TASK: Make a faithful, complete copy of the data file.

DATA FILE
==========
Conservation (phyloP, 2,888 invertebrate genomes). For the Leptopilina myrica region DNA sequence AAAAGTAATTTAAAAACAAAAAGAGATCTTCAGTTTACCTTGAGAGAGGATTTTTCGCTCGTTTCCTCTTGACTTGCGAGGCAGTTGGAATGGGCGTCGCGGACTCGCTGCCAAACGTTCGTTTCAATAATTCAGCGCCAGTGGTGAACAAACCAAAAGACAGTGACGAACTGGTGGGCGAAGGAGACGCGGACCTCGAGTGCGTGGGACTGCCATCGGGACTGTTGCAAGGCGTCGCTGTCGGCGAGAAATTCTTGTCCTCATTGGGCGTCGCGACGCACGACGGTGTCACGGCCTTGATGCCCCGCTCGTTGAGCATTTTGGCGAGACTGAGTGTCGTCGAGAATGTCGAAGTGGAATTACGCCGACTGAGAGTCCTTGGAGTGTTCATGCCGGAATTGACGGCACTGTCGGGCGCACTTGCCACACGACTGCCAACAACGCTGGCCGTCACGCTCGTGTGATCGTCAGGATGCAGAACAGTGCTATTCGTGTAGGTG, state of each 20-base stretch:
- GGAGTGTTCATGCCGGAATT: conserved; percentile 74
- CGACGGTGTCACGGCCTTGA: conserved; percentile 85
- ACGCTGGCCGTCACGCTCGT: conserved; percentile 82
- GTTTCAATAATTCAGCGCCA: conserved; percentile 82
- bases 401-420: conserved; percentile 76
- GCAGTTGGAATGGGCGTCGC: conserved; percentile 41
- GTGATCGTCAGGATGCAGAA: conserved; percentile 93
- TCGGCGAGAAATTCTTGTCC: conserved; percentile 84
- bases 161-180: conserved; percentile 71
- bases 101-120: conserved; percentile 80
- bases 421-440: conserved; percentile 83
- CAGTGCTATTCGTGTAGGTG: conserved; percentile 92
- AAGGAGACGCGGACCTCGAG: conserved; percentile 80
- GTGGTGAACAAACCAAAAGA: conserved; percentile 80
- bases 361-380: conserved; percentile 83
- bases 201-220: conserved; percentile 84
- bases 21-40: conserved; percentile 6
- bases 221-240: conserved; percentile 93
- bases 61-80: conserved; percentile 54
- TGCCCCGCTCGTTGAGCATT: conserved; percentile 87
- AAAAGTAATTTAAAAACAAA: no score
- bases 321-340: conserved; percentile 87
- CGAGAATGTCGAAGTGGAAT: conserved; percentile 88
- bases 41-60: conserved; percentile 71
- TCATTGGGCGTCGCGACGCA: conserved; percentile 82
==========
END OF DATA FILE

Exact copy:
Conservation (phyloP, 2,888 invertebrate genomes). For the Leptopilina myrica region DNA sequence AAAAGTAATTTAAAAACAAAAAGAGATCTTCAGTTTACCTTGAGAGAGGATTTTTCGCTCGTTTCCTCTTGACTTGCGAGGCAGTTGGAATGGGCGTCGCGGACTCGCTGCCAAACGTTCGTTTCAATAATTCAGCGCCAGTGGTGAACAAACCAAAAGACAGTGACGAACTGGTGGGCGAAGGAGACGCGGACCTCGAGTGCGTGGGACTGCCATCGGGACTGTTGCAAGGCGTCGCTGTCGGCGAGAAATTCTTGTCCTCATTGGGCGTCGCGACGCACGACGGTGTCACGGCCTTGATGCCCCGCTCGTTGAGCATTTTGGCGAGACTGAGTGTCGTCGAGAATGTCGAAGTGGAATTACGCCGACTGAGAGTCCTTGGAGTGTTCATGCCGGAATTGACGGCACTGTCGGGCGCACTTGCCACACGACTGCCAACAACGCTGGCCGTCACGCTCGTGTGATCGTCAGGATGCAGAACAGTGCTATTCGTGTAGGTG, state of each 20-base stretch:
- GGAGTGTTCATGCCGGAATT: conserved; percentile 74
- CGACGGTGTCACGGCCTTGA: conserved; percentile 85
- ACGCTGGCCGTCACGCTCGT: conserved; percentile 82
- GTTTCAATAATTCAGCGCCA: conserved; percentile 82
- bases 401-420: conserved; percentile 76
- GCAGTTGGAATGGGCGTCGC: conserved; percentile 41
- GTGATCGTCAGGATGCAGAA: conserved; percentile 93
- TCGGCGAGAAATTCTTGTCC: conserved; percentile 84
- bases 161-180: conserved; percentile 71
- bases 101-120: conserved; percentile 80
- bases 421-440: conserved; percentile 83
- CAGTGCTATTCGTGTAGGTG: conserved; percentile 92
- AAGGAGACGCGGACCTCGAG: conserved; percentile 80
- GTGGTGAACAAACCAAAAGA: conserved; percentile 80
- bases 361-380: conserved; percentile 83
- bases 201-220: conserved; percentile 84
- bases 21-40: conserved; percentile 6
- bases 221-240: conserved; percentile 93
- bases 61-80: conserved; percentile 54
- TGCCCCGCTCGTTGAGCATT: conserved; percentile 87
- AAAAGTAATTTAAAAACAAA: no score
- bases 321-340: conserved; percentile 87
- CGAGAATGTCGAAGTGGAAT: conserved; percentile 88
- bases 41-60: conserved; percentile 71
- TCATTGGGCGTCGCGACGCA: conserved; percentile 82